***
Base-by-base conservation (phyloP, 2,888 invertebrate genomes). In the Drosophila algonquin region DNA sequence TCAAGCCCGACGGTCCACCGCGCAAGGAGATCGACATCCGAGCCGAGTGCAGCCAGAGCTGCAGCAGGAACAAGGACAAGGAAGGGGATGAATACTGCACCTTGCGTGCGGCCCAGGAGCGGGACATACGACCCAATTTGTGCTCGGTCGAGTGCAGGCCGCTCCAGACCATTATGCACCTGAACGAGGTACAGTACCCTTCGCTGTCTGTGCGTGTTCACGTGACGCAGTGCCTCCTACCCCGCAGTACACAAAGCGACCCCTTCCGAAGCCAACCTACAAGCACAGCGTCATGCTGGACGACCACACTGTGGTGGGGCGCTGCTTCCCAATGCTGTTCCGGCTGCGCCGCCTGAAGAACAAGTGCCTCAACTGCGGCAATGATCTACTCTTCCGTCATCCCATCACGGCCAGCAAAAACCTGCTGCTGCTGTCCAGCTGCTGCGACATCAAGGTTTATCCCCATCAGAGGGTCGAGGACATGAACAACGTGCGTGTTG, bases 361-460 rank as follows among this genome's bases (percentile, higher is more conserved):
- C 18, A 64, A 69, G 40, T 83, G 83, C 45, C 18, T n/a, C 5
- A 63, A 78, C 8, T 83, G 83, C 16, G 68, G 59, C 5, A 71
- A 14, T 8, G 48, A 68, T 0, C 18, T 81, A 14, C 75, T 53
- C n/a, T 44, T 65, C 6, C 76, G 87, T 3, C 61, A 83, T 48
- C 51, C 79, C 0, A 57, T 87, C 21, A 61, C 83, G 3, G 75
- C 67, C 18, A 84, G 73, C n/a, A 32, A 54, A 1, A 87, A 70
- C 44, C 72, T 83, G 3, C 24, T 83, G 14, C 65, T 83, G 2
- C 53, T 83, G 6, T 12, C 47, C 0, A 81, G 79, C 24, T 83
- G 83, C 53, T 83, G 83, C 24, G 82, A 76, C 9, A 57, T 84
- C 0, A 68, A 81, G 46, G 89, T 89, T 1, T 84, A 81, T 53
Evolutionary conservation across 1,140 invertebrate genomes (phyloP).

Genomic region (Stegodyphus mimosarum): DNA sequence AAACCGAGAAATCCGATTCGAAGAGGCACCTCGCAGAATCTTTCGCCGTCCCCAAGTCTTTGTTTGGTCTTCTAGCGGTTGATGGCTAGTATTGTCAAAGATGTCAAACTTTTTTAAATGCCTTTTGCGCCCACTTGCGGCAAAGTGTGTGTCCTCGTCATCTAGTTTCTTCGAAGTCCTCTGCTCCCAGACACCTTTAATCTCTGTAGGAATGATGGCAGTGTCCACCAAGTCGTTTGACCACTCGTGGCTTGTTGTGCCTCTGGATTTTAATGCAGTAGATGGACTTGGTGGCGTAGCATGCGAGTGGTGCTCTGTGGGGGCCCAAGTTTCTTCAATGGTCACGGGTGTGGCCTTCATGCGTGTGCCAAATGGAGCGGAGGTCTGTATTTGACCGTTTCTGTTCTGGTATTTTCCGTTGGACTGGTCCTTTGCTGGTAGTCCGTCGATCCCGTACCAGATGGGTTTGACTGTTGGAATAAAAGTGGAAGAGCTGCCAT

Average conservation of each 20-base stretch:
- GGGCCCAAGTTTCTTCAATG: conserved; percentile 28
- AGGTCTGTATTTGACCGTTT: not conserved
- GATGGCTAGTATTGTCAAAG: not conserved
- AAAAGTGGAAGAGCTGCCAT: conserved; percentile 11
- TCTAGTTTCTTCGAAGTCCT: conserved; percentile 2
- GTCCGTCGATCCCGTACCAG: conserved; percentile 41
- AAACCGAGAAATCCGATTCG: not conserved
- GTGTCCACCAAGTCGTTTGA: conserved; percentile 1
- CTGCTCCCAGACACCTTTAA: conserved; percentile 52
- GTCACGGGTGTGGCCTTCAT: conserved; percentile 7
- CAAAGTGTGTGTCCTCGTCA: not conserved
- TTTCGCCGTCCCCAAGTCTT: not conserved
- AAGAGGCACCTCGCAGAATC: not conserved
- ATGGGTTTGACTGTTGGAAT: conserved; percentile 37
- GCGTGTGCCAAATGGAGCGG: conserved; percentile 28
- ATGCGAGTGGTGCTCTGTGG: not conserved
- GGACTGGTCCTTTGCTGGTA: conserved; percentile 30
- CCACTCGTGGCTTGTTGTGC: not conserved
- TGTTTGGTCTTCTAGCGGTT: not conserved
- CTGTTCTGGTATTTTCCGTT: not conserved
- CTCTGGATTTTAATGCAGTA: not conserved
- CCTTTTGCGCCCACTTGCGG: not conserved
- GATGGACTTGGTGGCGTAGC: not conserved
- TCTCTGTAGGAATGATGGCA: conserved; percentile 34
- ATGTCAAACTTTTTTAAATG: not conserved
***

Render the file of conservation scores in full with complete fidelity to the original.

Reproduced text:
Base-by-base conservation (phyloP, 2,888 invertebrate genomes). In the Drosophila algonquin region DNA sequence TCAAGCCCGACGGTCCACCGCGCAAGGAGATCGACATCCGAGCCGAGTGCAGCCAGAGCTGCAGCAGGAACAAGGACAAGGAAGGGGATGAATACTGCACCTTGCGTGCGGCCCAGGAGCGGGACATACGACCCAATTTGTGCTCGGTCGAGTGCAGGCCGCTCCAGACCATTATGCACCTGAACGAGGTACAGTACCCTTCGCTGTCTGTGCGTGTTCACGTGACGCAGTGCCTCCTACCCCGCAGTACACAAAGCGACCCCTTCCGAAGCCAACCTACAAGCACAGCGTCATGCTGGACGACCACACTGTGGTGGGGCGCTGCTTCCCAATGCTGTTCCGGCTGCGCCGCCTGAAGAACAAGTGCCTCAACTGCGGCAATGATCTACTCTTCCGTCATCCCATCACGGCCAGCAAAAACCTGCTGCTGCTGTCCAGCTGCTGCGACATCAAGGTTTATCCCCATCAGAGGGTCGAGGACATGAACAACGTGCGTGTTG, bases 361-460 rank as follows among this genome's bases (percentile, higher is more conserved):
- C 18, A 64, A 69, G 40, T 83, G 83, C 45, C 18, T n/a, C 5
- A 63, A 78, C 8, T 83, G 83, C 16, G 68, G 59, C 5, A 71
- A 14, T 8, G 48, A 68, T 0, C 18, T 81, A 14, C 75, T 53
- C n/a, T 44, T 65, C 6, C 76, G 87, T 3, C 61, A 83, T 48
- C 51, C 79, C 0, A 57, T 87, C 21, A 61, C 83, G 3, G 75
- C 67, C 18, A 84, G 73, C n/a, A 32, A 54, A 1, A 87, A 70
- C 44, C 72, T 83, G 3, C 24, T 83, G 14, C 65, T 83, G 2
- C 53, T 83, G 6, T 12, C 47, C 0, A 81, G 79, C 24, T 83
- G 83, C 53, T 83, G 83, C 24, G 82, A 76, C 9, A 57, T 84
- C 0, A 68, A 81, G 46, G 89, T 89, T 1, T 84, A 81, T 53
Evolutionary conservation across 1,140 invertebrate genomes (phyloP).

Genomic region (Stegodyphus mimosarum): DNA sequence AAACCGAGAAATCCGATTCGAAGAGGCACCTCGCAGAATCTTTCGCCGTCCCCAAGTCTTTGTTTGGTCTTCTAGCGGTTGATGGCTAGTATTGTCAAAGATGTCAAACTTTTTTAAATGCCTTTTGCGCCCACTTGCGGCAAAGTGTGTGTCCTCGTCATCTAGTTTCTTCGAAGTCCTCTGCTCCCAGACACCTTTAATCTCTGTAGGAATGATGGCAGTGTCCACCAAGTCGTTTGACCACTCGTGGCTTGTTGTGCCTCTGGATTTTAATGCAGTAGATGGACTTGGTGGCGTAGCATGCGAGTGGTGCTCTGTGGGGGCCCAAGTTTCTTCAATGGTCACGGGTGTGGCCTTCATGCGTGTGCCAAATGGAGCGGAGGTCTGTATTTGACCGTTTCTGTTCTGGTATTTTCCGTTGGACTGGTCCTTTGCTGGTAGTCCGTCGATCCCGTACCAGATGGGTTTGACTGTTGGAATAAAAGTGGAAGAGCTGCCAT

Average conservation of each 20-base stretch:
- GGGCCCAAGTTTCTTCAATG: conserved; percentile 28
- AGGTCTGTATTTGACCGTTT: not conserved
- GATGGCTAGTATTGTCAAAG: not conserved
- AAAAGTGGAAGAGCTGCCAT: conserved; percentile 11
- TCTAGTTTCTTCGAAGTCCT: conserved; percentile 2
- GTCCGTCGATCCCGTACCAG: conserved; percentile 41
- AAACCGAGAAATCCGATTCG: not conserved
- GTGTCCACCAAGTCGTTTGA: conserved; percentile 1
- CTGCTCCCAGACACCTTTAA: conserved; percentile 52
- GTCACGGGTGTGGCCTTCAT: conserved; percentile 7
- CAAAGTGTGTGTCCTCGTCA: not conserved
- TTTCGCCGTCCCCAAGTCTT: not conserved
- AAGAGGCACCTCGCAGAATC: not conserved
- ATGGGTTTGACTGTTGGAAT: conserved; percentile 37
- GCGTGTGCCAAATGGAGCGG: conserved; percentile 28
- ATGCGAGTGGTGCTCTGTGG: not conserved
- GGACTGGTCCTTTGCTGGTA: conserved; percentile 30
- CCACTCGTGGCTTGTTGTGC: not conserved
- TGTTTGGTCTTCTAGCGGTT: not conserved
- CTGTTCTGGTATTTTCCGTT: not conserved
- CTCTGGATTTTAATGCAGTA: not conserved
- CCTTTTGCGCCCACTTGCGG: not conserved
- GATGGACTTGGTGGCGTAGC: not conserved
- TCTCTGTAGGAATGATGGCA: conserved; percentile 34
- ATGTCAAACTTTTTTAAATG: not conserved